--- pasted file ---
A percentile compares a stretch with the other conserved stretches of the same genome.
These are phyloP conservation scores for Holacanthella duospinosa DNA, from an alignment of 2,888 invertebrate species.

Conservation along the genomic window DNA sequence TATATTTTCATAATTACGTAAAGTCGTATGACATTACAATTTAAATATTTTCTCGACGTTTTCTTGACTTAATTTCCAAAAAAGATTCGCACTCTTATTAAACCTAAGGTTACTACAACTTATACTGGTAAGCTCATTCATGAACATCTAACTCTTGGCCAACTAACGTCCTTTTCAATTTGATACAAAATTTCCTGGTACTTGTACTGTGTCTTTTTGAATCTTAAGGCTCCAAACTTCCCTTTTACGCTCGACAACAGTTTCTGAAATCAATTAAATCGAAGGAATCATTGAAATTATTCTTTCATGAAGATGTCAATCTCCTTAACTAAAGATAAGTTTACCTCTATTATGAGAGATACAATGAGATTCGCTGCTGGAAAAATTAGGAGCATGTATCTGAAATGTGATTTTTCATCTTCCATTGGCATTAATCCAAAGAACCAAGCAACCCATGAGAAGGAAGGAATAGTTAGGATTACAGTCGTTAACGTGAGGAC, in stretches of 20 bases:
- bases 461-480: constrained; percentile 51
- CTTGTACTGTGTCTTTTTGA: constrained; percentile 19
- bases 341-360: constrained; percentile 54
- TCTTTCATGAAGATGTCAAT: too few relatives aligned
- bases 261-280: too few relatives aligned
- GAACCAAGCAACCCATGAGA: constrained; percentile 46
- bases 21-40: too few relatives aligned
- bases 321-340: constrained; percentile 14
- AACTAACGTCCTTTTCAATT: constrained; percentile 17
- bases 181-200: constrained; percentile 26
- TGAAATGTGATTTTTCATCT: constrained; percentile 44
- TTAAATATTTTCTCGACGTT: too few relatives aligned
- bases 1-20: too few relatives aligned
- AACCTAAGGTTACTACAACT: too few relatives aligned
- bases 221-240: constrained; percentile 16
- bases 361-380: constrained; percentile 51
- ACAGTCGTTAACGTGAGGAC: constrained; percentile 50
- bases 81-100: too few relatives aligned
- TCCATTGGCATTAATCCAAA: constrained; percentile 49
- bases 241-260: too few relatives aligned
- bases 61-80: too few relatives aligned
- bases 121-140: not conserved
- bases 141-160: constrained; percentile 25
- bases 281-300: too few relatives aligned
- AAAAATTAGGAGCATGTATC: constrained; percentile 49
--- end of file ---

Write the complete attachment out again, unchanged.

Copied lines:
A percentile compares a stretch with the other conserved stretches of the same genome.
These are phyloP conservation scores for Holacanthella duospinosa DNA, from an alignment of 2,888 invertebrate species.

Conservation along the genomic window DNA sequence TATATTTTCATAATTACGTAAAGTCGTATGACATTACAATTTAAATATTTTCTCGACGTTTTCTTGACTTAATTTCCAAAAAAGATTCGCACTCTTATTAAACCTAAGGTTACTACAACTTATACTGGTAAGCTCATTCATGAACATCTAACTCTTGGCCAACTAACGTCCTTTTCAATTTGATACAAAATTTCCTGGTACTTGTACTGTGTCTTTTTGAATCTTAAGGCTCCAAACTTCCCTTTTACGCTCGACAACAGTTTCTGAAATCAATTAAATCGAAGGAATCATTGAAATTATTCTTTCATGAAGATGTCAATCTCCTTAACTAAAGATAAGTTTACCTCTATTATGAGAGATACAATGAGATTCGCTGCTGGAAAAATTAGGAGCATGTATCTGAAATGTGATTTTTCATCTTCCATTGGCATTAATCCAAAGAACCAAGCAACCCATGAGAAGGAAGGAATAGTTAGGATTACAGTCGTTAACGTGAGGAC, in stretches of 20 bases:
- bases 461-480: constrained; percentile 51
- CTTGTACTGTGTCTTTTTGA: constrained; percentile 19
- bases 341-360: constrained; percentile 54
- TCTTTCATGAAGATGTCAAT: too few relatives aligned
- bases 261-280: too few relatives aligned
- GAACCAAGCAACCCATGAGA: constrained; percentile 46
- bases 21-40: too few relatives aligned
- bases 321-340: constrained; percentile 14
- AACTAACGTCCTTTTCAATT: constrained; percentile 17
- bases 181-200: constrained; percentile 26
- TGAAATGTGATTTTTCATCT: constrained; percentile 44
- TTAAATATTTTCTCGACGTT: too few relatives aligned
- bases 1-20: too few relatives aligned
- AACCTAAGGTTACTACAACT: too few relatives aligned
- bases 221-240: constrained; percentile 16
- bases 361-380: constrained; percentile 51
- ACAGTCGTTAACGTGAGGAC: constrained; percentile 50
- bases 81-100: too few relatives aligned
- TCCATTGGCATTAATCCAAA: constrained; percentile 49
- bases 241-260: too few relatives aligned
- bases 61-80: too few relatives aligned
- bases 121-140: not conserved
- bases 141-160: constrained; percentile 25
- bases 281-300: too few relatives aligned
- AAAAATTAGGAGCATGTATC: constrained; percentile 49